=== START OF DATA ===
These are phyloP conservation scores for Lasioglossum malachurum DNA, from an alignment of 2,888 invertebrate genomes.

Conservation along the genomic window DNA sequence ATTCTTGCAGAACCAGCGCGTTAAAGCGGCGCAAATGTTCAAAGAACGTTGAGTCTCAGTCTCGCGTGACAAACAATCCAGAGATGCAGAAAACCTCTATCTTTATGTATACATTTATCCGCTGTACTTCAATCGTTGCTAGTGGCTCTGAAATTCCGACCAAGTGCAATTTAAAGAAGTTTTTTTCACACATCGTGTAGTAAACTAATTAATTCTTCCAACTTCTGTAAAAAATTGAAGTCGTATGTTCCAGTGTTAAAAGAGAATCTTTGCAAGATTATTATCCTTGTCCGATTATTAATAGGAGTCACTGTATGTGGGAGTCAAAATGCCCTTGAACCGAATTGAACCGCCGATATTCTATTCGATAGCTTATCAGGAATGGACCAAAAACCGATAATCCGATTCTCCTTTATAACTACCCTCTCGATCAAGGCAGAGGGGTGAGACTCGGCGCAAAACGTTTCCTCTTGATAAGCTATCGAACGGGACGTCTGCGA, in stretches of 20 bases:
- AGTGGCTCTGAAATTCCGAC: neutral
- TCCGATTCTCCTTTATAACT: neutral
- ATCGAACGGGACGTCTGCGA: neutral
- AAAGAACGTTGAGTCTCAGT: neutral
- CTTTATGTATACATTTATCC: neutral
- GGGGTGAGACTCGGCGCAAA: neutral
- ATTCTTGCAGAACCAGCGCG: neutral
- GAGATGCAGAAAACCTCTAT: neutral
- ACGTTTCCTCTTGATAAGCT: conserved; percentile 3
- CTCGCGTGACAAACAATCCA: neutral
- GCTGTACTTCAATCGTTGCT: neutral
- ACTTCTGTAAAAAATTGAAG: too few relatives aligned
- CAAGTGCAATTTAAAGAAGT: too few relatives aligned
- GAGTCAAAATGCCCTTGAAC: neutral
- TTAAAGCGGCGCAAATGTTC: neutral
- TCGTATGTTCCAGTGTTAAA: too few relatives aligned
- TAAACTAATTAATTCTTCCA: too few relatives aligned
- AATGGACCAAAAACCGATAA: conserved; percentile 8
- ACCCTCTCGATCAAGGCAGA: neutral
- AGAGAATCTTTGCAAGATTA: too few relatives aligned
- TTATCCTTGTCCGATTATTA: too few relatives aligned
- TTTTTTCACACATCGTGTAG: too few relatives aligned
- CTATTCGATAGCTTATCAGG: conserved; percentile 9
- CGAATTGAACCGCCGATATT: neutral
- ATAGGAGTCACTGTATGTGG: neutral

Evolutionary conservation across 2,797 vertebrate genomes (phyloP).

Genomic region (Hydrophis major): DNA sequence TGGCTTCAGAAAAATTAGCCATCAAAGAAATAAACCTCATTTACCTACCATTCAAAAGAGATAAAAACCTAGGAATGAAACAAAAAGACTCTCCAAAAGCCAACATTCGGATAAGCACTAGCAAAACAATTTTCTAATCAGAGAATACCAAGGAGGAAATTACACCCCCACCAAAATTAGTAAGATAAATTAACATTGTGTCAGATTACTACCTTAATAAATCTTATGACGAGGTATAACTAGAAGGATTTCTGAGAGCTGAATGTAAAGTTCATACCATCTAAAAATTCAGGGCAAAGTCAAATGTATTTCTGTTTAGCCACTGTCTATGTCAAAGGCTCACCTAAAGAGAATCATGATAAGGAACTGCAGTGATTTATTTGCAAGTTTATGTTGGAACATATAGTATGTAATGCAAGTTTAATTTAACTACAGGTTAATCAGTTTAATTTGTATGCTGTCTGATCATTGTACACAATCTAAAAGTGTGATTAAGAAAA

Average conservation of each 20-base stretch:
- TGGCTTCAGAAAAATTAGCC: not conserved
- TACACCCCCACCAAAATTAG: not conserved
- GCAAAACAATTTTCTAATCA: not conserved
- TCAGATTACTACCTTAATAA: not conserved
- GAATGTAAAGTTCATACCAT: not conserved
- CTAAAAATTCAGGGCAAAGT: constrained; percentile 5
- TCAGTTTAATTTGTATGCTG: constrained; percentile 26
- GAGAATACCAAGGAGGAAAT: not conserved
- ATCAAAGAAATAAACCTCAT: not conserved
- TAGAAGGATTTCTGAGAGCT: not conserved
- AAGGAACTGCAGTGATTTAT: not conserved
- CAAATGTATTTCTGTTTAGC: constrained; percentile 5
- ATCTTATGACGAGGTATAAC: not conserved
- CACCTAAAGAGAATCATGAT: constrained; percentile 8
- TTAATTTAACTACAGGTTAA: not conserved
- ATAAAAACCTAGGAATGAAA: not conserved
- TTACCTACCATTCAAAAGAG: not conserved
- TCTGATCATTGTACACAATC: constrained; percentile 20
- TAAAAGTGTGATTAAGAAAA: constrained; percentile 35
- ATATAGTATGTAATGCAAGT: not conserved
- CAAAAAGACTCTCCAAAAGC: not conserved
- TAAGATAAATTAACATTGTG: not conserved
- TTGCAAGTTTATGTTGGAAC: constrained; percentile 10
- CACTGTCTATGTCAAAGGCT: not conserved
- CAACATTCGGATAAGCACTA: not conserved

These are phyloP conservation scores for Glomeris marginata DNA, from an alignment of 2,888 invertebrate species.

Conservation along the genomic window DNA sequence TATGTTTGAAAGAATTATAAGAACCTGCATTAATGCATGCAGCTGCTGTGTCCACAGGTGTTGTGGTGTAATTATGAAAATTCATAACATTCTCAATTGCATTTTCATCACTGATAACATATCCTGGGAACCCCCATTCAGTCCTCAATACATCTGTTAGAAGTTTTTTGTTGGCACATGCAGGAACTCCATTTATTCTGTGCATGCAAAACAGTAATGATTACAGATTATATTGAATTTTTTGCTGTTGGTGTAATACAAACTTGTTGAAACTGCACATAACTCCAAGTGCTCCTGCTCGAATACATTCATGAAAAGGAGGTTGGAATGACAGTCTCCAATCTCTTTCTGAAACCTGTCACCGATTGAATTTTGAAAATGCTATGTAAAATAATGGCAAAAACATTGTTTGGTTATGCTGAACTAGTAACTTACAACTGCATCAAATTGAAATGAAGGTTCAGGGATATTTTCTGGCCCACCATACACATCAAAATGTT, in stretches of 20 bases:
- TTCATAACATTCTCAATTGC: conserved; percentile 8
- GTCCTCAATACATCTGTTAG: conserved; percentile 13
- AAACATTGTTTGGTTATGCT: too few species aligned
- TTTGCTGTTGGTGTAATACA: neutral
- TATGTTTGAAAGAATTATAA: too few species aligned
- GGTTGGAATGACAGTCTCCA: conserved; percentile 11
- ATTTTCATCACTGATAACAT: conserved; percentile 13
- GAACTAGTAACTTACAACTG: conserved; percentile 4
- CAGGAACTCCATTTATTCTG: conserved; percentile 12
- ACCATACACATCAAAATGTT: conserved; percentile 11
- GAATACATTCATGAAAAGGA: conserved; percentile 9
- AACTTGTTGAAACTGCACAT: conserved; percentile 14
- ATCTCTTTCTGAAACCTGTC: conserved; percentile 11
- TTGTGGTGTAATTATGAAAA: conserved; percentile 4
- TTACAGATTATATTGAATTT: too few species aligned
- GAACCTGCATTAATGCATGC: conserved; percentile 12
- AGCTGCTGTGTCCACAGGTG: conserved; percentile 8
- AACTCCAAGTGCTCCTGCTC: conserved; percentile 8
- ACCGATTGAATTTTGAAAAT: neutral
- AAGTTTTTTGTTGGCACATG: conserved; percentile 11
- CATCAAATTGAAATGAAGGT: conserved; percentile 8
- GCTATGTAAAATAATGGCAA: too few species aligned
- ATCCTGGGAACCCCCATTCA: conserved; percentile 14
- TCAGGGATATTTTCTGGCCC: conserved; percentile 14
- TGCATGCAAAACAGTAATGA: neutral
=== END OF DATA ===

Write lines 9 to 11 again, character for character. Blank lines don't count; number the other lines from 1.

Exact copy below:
- ATTCTTGCAGAACCAGCGCG: neutral
- GAGATGCAGAAAACCTCTAT: neutral
- ACGTTTCCTCTTGATAAGCT: conserved; percentile 3